Seating Charts Made Easy

There are many decisions to make when planning your wedding: date, location, wedding dress, invitation list, and so much more. But one of the most harrowing arrangements has to be the seating chart. Who is sitting at the head table? Where are you seating your boss? Will Aunt May and Uncle Bob’s divorce be finalized? All these questions and so many more make this arrangement seem more complicated than it needs to be.  Don’t throw in the towel! Sit down with your fiancé one evening and it will all work itself out.

Who’s at Your Head Table?

The head table traditionally includes the Bridal Party; the bride and groom, best man and maid of honor, groomsmen and bridesmaids. This tradition has sometimes been waived so that bridesmaids and groomsmen can sit with their spouse or significant other amongst the guests, leaving the newly married couple to their own private table.  Whether the lead table includes your entire wedding party or not is a personal choice and depends mostly on your specific bridal party.

Special Places for ‘Special’ Guests

Your next big decision will be where to put those truly ‘special’ guests. You know the ones – Uncle Bob and Aunt May who can’t stand each other, your boss who is very straight laced or your friend from college who knows way too many stories. After you have decided on the head table and, of course, put your parents at their own tables, mark down where to put these guests before filling in the rest of the guests.  Remember to try to group guests by common interests if possible. For advice on how to come up with your seating chart, you can go to

Creative Seating Solutions

Musical Placecard Holder Wedding FavorsOnce you have arranged your seating chart and you are both happy, it is now time to organize the place cards.  You can number the tables, a traditional method used by most couples.  When numbering your tables, remember that family members have lower numbers and friends have higher numbers. This may seem silly but you may unintentionally offend someone. Your friend from college won’t mind that she is at table #12, but your mother will – no matter where it is located! If you don’t want to play the number game and you have a specific wedding theme, you can assign tables specific names.  One example includes a couple who were both musicians. They named each table after a specific instrument, such as clarinets, horns, bass, and piano. Place cards were actually put on the specific instrument, allowing each guest to take home a small replica. If you have a garden or summer wedding, you can assign a flower to each table – rose, gardenia, lilies, and tulips. Beach themes could have tables like starfish, shell, and sandcastle. For more ideas on place card holders, visit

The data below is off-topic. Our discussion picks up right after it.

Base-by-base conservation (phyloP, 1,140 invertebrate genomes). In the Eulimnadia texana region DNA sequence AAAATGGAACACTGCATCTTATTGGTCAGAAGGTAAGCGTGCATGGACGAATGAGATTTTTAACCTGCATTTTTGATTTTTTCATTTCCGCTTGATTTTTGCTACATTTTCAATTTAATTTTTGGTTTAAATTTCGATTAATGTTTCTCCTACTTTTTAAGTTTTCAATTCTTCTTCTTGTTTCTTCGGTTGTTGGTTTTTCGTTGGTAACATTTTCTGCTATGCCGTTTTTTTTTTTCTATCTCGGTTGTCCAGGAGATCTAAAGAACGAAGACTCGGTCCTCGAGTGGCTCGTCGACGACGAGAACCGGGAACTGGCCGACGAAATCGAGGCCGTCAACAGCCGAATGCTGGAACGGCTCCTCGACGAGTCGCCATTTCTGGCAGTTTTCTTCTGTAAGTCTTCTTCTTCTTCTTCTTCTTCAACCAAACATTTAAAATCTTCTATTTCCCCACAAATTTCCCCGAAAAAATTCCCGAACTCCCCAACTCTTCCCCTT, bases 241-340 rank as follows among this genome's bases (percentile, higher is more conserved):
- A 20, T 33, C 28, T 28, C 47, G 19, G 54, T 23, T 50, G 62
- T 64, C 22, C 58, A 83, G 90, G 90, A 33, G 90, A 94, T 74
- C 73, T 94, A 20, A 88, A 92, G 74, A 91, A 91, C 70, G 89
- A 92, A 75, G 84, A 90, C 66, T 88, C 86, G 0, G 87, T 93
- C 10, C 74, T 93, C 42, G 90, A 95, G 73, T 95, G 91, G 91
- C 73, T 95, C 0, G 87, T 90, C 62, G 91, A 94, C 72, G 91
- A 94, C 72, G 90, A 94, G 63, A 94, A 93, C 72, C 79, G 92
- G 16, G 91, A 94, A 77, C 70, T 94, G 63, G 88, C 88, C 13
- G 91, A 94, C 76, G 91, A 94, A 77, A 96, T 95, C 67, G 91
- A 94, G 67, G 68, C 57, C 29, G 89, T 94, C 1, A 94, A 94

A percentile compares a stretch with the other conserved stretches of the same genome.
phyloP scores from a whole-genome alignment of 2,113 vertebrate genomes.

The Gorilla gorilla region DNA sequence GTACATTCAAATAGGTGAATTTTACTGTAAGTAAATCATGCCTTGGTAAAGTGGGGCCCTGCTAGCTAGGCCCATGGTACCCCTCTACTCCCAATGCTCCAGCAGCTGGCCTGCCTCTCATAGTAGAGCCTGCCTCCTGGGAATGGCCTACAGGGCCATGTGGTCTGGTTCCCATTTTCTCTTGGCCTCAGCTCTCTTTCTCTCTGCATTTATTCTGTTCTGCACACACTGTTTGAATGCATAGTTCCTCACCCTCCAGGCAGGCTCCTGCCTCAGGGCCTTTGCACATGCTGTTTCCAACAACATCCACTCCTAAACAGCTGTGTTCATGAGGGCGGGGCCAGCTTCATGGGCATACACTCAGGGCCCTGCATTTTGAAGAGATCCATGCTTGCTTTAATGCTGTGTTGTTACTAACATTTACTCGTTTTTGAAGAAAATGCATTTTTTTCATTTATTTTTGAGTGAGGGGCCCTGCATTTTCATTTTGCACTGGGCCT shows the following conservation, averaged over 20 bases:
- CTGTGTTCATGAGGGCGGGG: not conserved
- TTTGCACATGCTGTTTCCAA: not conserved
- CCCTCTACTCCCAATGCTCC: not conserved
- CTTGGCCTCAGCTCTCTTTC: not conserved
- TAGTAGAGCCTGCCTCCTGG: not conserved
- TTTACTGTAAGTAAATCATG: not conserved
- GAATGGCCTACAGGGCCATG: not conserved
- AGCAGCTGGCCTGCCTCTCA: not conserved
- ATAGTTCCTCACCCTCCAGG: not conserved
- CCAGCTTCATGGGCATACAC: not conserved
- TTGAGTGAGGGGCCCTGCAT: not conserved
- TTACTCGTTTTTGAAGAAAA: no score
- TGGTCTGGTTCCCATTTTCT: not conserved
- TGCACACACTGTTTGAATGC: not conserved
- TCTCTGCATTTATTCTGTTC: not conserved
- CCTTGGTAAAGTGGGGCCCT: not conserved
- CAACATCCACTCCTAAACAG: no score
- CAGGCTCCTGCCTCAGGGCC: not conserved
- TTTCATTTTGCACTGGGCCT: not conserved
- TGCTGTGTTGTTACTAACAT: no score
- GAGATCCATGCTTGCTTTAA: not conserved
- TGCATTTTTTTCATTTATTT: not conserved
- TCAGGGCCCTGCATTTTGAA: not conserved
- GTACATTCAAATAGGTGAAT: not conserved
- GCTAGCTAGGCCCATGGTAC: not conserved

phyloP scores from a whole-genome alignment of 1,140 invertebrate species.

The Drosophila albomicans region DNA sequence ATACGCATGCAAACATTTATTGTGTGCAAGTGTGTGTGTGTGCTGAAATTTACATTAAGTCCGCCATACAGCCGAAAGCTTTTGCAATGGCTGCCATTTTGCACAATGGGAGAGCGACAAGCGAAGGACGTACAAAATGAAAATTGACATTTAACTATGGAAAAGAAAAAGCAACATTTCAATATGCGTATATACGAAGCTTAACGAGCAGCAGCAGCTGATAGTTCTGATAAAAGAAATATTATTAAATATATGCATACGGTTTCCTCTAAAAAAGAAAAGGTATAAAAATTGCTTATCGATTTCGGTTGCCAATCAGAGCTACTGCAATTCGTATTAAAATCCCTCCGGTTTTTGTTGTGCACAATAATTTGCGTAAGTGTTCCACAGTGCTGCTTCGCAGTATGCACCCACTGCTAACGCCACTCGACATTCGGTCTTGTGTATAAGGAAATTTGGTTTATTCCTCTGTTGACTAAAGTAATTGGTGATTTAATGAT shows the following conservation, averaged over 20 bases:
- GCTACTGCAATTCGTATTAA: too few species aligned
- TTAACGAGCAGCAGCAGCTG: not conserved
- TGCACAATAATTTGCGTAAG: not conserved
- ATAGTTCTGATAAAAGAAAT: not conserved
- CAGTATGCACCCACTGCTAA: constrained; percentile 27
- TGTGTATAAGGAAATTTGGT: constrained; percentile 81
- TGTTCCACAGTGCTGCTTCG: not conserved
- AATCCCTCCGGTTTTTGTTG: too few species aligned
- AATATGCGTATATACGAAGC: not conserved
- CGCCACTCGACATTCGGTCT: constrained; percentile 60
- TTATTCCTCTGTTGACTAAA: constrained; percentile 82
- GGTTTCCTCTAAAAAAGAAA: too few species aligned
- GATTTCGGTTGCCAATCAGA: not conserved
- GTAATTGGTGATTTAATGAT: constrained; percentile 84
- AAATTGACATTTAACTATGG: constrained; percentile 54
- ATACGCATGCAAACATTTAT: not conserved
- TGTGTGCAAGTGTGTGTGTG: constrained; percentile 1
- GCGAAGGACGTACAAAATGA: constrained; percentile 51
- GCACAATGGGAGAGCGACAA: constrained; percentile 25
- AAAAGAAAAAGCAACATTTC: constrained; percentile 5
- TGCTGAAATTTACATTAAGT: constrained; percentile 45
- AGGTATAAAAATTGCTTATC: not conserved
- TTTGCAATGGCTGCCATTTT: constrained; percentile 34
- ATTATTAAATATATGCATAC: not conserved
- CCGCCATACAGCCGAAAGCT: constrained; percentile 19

With a little planning beforehand, you can prevent unpleasant confrontations and avoid any unwanted tension. Always remember that you are in control of your event. Advice from family members is great, but you and your fiancé have the final say. Although it is hard work, your thoughtfulness will be appreciated by all of your guests. Whatever you decide, enjoy your day and just have fun!